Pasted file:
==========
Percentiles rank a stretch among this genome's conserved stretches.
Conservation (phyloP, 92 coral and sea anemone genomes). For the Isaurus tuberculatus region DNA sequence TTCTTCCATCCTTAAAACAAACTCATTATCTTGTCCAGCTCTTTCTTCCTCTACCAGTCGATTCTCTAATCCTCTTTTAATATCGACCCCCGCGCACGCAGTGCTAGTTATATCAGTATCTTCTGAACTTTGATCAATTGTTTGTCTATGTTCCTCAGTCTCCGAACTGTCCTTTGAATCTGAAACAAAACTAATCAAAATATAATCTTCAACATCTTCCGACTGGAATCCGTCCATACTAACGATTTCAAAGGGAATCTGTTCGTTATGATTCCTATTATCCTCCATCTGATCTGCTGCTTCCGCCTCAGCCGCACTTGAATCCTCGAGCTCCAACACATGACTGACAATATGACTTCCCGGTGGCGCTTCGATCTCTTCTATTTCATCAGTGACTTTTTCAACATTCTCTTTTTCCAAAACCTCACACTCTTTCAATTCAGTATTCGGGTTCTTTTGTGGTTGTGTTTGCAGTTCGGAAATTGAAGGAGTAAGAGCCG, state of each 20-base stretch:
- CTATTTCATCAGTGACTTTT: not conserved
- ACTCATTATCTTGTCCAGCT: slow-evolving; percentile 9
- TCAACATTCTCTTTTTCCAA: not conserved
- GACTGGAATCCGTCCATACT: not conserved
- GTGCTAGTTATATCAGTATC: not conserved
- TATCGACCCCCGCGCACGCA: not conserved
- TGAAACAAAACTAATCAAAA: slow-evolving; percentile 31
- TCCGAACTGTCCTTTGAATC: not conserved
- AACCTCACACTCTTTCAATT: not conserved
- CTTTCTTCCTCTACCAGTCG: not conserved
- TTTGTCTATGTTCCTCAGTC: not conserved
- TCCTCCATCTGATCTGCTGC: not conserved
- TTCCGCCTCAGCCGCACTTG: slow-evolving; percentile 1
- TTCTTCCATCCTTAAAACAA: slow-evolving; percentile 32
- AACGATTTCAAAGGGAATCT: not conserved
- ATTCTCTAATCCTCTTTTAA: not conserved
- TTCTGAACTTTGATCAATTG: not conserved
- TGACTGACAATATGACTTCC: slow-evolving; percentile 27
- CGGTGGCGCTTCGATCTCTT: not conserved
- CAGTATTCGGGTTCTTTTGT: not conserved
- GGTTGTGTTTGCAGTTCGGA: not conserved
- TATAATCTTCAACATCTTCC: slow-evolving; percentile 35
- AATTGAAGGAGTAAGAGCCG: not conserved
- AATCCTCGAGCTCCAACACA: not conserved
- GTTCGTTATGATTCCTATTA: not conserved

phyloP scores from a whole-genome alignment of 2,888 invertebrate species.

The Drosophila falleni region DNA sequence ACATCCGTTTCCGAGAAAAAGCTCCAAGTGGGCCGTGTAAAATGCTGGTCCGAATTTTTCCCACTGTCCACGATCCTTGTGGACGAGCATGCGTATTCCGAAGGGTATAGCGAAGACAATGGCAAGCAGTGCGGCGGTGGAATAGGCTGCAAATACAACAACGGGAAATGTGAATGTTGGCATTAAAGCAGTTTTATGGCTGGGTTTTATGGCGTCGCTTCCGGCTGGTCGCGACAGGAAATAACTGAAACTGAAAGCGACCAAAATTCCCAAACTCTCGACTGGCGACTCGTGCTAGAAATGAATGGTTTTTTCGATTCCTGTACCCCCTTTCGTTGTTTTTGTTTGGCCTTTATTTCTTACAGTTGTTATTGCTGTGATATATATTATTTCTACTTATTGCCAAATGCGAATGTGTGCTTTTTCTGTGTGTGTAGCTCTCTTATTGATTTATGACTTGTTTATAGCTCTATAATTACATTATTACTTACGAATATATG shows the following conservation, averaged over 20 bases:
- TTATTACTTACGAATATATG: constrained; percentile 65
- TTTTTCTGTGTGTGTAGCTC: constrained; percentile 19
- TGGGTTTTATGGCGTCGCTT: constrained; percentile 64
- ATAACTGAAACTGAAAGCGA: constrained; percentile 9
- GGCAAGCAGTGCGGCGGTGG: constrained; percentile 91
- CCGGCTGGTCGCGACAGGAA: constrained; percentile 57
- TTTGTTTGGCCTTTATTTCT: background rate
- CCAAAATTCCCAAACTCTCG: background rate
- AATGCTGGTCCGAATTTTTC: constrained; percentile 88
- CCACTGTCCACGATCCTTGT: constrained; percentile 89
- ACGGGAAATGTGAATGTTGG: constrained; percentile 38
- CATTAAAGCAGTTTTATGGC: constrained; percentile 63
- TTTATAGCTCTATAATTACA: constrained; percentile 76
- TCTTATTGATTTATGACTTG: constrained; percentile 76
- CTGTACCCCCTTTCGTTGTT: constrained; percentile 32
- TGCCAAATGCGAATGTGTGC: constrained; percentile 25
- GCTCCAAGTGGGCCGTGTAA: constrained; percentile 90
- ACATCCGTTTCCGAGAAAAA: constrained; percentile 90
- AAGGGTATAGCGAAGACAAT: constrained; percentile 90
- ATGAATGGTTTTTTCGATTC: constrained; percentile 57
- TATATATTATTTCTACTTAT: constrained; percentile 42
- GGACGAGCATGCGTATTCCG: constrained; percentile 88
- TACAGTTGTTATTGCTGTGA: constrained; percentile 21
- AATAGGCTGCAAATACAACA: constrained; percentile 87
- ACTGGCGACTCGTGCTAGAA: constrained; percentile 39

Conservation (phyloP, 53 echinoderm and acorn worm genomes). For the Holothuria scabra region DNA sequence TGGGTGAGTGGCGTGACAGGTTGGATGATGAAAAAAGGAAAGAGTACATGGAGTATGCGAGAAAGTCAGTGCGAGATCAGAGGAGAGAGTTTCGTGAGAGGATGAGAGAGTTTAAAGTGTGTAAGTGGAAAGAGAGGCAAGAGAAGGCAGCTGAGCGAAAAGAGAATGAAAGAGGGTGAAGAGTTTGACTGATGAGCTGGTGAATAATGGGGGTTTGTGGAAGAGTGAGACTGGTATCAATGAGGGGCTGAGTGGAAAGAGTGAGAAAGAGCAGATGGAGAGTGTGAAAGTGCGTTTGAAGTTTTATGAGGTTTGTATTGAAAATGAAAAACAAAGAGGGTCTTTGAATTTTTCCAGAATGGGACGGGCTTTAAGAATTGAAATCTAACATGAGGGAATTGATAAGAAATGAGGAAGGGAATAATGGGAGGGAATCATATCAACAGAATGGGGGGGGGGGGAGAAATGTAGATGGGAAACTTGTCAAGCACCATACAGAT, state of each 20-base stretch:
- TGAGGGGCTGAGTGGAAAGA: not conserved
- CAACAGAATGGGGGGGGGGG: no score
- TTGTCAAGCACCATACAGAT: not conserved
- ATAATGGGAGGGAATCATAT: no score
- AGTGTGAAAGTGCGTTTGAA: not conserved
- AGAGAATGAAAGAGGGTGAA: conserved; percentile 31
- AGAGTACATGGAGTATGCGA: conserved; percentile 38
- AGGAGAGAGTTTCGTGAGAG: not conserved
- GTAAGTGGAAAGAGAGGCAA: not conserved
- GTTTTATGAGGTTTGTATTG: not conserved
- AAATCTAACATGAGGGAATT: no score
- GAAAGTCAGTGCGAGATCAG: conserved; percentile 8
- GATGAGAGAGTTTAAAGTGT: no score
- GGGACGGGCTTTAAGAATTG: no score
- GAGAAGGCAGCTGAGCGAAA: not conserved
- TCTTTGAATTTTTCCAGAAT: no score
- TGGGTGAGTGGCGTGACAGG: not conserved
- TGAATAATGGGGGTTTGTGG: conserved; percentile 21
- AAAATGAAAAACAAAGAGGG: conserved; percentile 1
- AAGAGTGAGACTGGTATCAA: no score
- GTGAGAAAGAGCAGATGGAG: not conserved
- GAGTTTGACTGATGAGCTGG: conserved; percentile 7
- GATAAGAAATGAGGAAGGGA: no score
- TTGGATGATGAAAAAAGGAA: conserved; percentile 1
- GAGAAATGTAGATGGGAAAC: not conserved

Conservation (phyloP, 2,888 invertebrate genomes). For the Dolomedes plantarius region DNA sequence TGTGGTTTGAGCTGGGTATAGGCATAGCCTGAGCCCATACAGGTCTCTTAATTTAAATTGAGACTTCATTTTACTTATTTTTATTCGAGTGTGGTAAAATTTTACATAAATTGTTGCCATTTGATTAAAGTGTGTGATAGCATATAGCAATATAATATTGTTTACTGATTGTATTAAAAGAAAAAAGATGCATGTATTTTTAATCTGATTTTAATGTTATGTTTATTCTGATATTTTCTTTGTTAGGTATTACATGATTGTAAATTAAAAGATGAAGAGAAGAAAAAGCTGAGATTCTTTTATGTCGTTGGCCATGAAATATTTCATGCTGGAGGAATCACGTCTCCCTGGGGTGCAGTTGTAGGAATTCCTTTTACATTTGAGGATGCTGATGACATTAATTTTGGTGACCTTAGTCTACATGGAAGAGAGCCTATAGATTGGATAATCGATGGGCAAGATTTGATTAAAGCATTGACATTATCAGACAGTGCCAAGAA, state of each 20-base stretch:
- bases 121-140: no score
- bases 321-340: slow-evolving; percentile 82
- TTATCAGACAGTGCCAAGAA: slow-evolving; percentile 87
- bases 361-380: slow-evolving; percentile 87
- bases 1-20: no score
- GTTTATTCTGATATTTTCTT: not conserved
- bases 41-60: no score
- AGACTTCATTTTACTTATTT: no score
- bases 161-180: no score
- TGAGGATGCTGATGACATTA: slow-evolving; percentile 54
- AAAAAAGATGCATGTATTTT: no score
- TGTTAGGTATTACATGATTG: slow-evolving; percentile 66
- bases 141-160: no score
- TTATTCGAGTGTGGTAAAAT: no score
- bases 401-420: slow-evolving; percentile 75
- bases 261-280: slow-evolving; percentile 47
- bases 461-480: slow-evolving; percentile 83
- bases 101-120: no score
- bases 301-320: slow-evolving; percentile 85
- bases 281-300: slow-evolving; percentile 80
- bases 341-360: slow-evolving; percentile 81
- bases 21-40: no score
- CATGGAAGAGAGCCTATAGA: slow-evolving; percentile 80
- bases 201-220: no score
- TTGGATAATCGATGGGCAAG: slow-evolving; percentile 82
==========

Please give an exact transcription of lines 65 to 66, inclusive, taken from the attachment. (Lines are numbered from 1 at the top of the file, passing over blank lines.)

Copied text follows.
- GTTTTATGAGGTTTGTATTG: not conserved
- AAATCTAACATGAGGGAATT: no score